- Fund Your Retirement Plans First
- Liquidity Needs
- Deposit Insurance
- Money Market Funds*
- Savings Bonds
- Emergency Funds
- Goals and Time Horizon
- Defining Risk
- What's Your Risk Profile?
- Why Take Any Risk?
- Asset Allocation
- Dollar-Cost Averaging
- Portfolio Management
- Buying Investments
- Putting It All Together
FDIC Deposit Insurance Coverage Limits
Effective July 21, 2010, the limit for federal deposit insurance coverage was permanently set to $250,000 per depositor. Banks typically offer federally insured accounts for deposits of up to $250,000. You should always check with your financial institution and confirm which of your accounts are FDIC insured, and the account amount that is insured. Credit unions typically offer insurance similar to FDIC, called National Credit Union Share Insurance Fund (NCUSIF).
These are deposit accounts owned by one person and titled in that person's name only. All of your single accounts at the same insured bank are added together and the total is insured up to the FDIC insurance limit. For example, if you have a checking account and a CD at the same insured bank, and both accounts are in your name only, the two accounts are added together and the total is insured up to $250,000.
Note: Retirement accounts and qualifying trust accounts are not included in this ownership category.
Certain Retirement Accounts
These are deposit accounts owned by one person and titled in the name of that person's retirement plan. Only the following types of retirement plans are insured in this ownership category:
- Individual Retirement Accounts (IRAs) including traditional IRAs, Roth IRAs, Simplified Employee Pension (SEP) IRAs, and Savings Incentive Match Plans for Employees (SIMPLE) IRAs
- Section 457 deferred compensation plan accounts (whether self-directed or not)
- Self-directed defined contribution plan accounts
- Self-directed Keogh plan (or H.R. 10 plan) accounts
All deposits that an individual has in any of the types of retirement plans listed above at the same insured bank are added together and the total is insured up to $250,000. For example, if an individual has an IRA and a self-directed Keogh account at the same bank, the deposits in both accounts would be added together and insured up to $250,000.
Naming beneficiaries on a retirement account does not increase coverage.
These are deposit accounts owned by two or more people. If both owners have equal rights to withdraw money from a joint account, each person's shares of all joint accounts at the same insured bank are added together and the total is insured up to $250,000.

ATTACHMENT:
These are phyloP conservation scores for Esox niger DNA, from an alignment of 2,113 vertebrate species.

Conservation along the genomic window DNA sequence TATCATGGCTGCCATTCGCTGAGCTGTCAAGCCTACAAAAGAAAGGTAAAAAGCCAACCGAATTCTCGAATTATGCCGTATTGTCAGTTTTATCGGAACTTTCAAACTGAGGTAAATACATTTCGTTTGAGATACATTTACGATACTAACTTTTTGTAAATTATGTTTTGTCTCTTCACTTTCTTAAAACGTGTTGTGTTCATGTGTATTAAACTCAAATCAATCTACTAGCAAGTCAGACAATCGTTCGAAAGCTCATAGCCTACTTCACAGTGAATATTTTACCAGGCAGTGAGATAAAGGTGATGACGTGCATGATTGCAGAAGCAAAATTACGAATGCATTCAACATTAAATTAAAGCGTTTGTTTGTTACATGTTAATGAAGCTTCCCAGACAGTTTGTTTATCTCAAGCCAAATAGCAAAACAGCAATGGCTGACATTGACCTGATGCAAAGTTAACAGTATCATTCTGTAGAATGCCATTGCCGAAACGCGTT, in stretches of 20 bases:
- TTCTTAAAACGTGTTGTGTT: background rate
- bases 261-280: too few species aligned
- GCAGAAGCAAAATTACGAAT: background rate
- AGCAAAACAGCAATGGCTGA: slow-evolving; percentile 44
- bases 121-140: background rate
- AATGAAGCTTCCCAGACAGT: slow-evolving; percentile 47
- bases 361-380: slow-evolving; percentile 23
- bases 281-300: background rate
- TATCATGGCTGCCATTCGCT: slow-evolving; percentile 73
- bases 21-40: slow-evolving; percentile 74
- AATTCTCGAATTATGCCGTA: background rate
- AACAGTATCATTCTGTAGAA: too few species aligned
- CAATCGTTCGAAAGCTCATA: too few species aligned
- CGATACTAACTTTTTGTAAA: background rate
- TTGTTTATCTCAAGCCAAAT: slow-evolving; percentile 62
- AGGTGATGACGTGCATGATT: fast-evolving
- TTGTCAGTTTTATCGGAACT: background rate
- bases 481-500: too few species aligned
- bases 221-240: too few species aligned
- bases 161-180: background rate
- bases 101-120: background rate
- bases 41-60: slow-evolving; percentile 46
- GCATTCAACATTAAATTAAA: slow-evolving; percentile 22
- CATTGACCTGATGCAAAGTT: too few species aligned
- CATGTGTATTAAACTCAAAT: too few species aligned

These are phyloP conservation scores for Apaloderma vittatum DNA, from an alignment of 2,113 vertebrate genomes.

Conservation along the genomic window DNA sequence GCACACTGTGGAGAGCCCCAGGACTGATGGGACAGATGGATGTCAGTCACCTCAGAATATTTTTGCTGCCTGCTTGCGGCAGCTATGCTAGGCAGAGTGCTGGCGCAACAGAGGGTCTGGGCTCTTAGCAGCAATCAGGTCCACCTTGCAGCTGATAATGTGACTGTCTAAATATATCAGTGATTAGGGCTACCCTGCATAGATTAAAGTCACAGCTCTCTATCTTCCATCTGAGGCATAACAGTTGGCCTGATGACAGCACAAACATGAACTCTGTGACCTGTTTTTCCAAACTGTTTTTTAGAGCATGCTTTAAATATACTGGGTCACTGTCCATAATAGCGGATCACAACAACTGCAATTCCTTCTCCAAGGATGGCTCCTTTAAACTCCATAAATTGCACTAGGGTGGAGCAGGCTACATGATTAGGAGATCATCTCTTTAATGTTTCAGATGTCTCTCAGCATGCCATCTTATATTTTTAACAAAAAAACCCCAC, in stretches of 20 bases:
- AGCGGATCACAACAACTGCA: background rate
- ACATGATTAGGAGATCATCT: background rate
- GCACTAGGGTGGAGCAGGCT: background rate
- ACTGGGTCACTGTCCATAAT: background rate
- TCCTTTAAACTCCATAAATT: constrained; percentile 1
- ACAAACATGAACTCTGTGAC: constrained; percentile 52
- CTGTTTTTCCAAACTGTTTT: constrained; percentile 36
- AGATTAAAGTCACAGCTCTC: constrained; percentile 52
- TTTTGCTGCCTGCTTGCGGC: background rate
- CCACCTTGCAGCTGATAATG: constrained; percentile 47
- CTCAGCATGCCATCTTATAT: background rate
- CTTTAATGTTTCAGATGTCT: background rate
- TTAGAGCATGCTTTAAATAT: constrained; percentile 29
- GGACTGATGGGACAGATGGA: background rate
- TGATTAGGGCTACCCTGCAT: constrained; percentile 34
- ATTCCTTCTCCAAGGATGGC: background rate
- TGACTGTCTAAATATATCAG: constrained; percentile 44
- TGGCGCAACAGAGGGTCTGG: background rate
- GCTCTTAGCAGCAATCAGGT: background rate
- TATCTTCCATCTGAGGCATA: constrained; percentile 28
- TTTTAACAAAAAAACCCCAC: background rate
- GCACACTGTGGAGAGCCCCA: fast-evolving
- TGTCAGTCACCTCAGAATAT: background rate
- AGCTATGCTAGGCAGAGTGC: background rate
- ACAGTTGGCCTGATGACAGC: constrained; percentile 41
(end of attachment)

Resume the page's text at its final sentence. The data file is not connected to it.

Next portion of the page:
If a couple has a joint checking account and a joint savings account at the same insured bank, each co-owner's shares of the two accounts are added together and insured up to $250,000, providing up to $500,000 in coverage for the couple's joint accounts.
Example: John and Mary have a $520,000 CD at an insured bank. Under FDIC rules, each person's share of each joint account is considered equal unless otherwise stated in the bank's records. John and Mary each own $260,000 in the joint account category, putting a total of $20,000 ($10,000 for each) over the insurance limit.
Note: Jointly owned qualifying trust accounts are not included in this ownership category
NOTE: certificate of deposits are FDIC-insured when issued by your bank or depository institution.
|Not FDIC Insured
|Not Bank Guaranteed
|May Lose Value
|Not a Bank Deposit
|Not Insured by Any Federal Government Agency
Meeting with NHTrust team is without obligation or cost.NHTrust is a trade name of New Hampshire Trust Company. Brokerage services are offered through Osaic Institutions, Inc., Member FINRA/SIPC. Investment and insurance products are subject to investment risk, including the possible loss of value. Products and services made available through Osaic Institutions are not insured by the FDIC or any other agency of the United States and are not deposits or obligations of nor guaranteed or insured by any bank or bank affiliate. Osaic Institutions and NHTrust not affiliated.